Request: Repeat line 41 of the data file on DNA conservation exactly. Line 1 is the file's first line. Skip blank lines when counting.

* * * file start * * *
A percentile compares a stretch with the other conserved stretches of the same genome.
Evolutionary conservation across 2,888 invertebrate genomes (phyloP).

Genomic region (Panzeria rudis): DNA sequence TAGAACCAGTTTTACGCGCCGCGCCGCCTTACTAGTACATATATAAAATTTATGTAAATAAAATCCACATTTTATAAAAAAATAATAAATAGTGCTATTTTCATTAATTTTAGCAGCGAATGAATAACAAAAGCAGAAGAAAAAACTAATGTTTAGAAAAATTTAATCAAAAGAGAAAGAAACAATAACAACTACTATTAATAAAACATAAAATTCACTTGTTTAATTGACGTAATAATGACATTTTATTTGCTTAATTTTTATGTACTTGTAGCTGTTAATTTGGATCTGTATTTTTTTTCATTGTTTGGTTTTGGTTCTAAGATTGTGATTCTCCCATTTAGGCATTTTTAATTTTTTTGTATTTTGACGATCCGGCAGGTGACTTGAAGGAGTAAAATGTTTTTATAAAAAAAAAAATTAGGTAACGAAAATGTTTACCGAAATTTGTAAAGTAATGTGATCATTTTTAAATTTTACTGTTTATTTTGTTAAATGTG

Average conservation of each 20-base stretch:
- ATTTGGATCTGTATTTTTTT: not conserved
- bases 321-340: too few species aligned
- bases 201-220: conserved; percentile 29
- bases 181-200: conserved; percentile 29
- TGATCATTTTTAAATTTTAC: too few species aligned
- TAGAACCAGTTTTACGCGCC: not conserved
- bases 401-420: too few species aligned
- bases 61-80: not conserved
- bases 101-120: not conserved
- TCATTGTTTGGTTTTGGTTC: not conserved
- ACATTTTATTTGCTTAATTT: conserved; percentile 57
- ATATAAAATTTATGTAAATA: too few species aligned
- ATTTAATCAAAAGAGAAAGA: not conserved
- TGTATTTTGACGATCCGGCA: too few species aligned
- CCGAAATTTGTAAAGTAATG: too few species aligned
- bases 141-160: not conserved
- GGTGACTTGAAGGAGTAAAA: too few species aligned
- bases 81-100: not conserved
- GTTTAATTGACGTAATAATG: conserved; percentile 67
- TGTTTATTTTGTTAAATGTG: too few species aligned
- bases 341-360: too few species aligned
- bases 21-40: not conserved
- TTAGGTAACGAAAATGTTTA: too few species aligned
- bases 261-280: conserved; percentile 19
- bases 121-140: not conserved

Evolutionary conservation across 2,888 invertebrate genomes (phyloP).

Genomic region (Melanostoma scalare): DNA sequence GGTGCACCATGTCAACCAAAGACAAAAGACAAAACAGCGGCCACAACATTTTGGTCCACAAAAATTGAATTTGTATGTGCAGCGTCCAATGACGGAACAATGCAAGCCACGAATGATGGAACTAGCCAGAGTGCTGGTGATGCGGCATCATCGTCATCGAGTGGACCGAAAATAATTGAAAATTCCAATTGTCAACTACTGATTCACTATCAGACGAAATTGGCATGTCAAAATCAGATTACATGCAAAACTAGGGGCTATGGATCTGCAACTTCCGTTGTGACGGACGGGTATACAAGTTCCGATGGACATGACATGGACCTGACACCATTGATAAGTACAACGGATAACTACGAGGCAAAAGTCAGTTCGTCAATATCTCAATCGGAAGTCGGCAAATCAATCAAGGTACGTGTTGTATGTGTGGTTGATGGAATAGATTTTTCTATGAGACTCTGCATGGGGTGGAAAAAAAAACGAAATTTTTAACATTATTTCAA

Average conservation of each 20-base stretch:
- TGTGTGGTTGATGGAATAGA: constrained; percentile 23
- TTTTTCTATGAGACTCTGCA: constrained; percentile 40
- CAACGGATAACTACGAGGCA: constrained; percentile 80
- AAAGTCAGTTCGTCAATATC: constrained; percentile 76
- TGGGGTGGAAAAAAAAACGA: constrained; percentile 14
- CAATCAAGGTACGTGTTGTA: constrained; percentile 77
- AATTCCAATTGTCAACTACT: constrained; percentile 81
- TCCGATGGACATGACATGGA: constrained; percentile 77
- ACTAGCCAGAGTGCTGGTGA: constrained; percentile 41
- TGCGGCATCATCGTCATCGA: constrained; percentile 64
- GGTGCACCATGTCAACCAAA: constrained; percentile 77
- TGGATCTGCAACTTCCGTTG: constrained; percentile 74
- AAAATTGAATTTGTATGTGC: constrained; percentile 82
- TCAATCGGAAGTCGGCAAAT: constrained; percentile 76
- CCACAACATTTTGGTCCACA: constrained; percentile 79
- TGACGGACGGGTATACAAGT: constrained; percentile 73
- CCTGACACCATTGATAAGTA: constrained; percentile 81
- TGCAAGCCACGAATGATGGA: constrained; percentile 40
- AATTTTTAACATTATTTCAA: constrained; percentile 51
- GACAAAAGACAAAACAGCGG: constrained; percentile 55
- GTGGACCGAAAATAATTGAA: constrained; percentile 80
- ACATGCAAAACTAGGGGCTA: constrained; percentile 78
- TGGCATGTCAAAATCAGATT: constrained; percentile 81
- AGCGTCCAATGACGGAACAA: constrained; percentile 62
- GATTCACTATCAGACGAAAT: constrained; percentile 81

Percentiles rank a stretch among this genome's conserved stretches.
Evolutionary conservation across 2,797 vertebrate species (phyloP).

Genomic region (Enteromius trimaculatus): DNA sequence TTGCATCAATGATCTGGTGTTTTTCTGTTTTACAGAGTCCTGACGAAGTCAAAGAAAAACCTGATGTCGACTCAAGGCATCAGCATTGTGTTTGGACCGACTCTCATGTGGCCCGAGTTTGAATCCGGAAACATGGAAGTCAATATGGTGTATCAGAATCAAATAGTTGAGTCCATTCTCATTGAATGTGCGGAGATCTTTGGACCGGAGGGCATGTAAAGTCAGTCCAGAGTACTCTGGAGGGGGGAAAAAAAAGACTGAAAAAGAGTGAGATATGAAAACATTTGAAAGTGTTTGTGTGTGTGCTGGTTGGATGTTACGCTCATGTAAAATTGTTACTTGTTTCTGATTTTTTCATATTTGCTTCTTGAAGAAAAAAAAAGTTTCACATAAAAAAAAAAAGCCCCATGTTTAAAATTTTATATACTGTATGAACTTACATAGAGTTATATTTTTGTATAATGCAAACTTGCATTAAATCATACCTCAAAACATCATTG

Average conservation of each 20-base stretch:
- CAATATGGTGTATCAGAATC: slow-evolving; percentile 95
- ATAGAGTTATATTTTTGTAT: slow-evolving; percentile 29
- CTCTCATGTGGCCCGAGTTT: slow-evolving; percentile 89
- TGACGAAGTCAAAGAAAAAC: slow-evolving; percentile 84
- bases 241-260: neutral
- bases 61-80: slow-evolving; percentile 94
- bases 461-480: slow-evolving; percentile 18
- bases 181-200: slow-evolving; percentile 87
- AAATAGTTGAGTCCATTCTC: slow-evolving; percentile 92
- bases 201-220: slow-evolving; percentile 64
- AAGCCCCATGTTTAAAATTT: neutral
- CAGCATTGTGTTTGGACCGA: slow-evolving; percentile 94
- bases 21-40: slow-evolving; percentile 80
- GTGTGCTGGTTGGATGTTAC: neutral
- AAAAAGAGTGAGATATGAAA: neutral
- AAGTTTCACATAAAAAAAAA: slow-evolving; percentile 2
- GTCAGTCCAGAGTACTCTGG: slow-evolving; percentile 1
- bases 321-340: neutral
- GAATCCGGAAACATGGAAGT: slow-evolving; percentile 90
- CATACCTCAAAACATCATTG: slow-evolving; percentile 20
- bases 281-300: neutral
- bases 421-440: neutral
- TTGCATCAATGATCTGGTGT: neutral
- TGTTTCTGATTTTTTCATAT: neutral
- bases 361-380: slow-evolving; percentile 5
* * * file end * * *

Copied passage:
- ACTAGCCAGAGTGCTGGTGA: constrained; percentile 41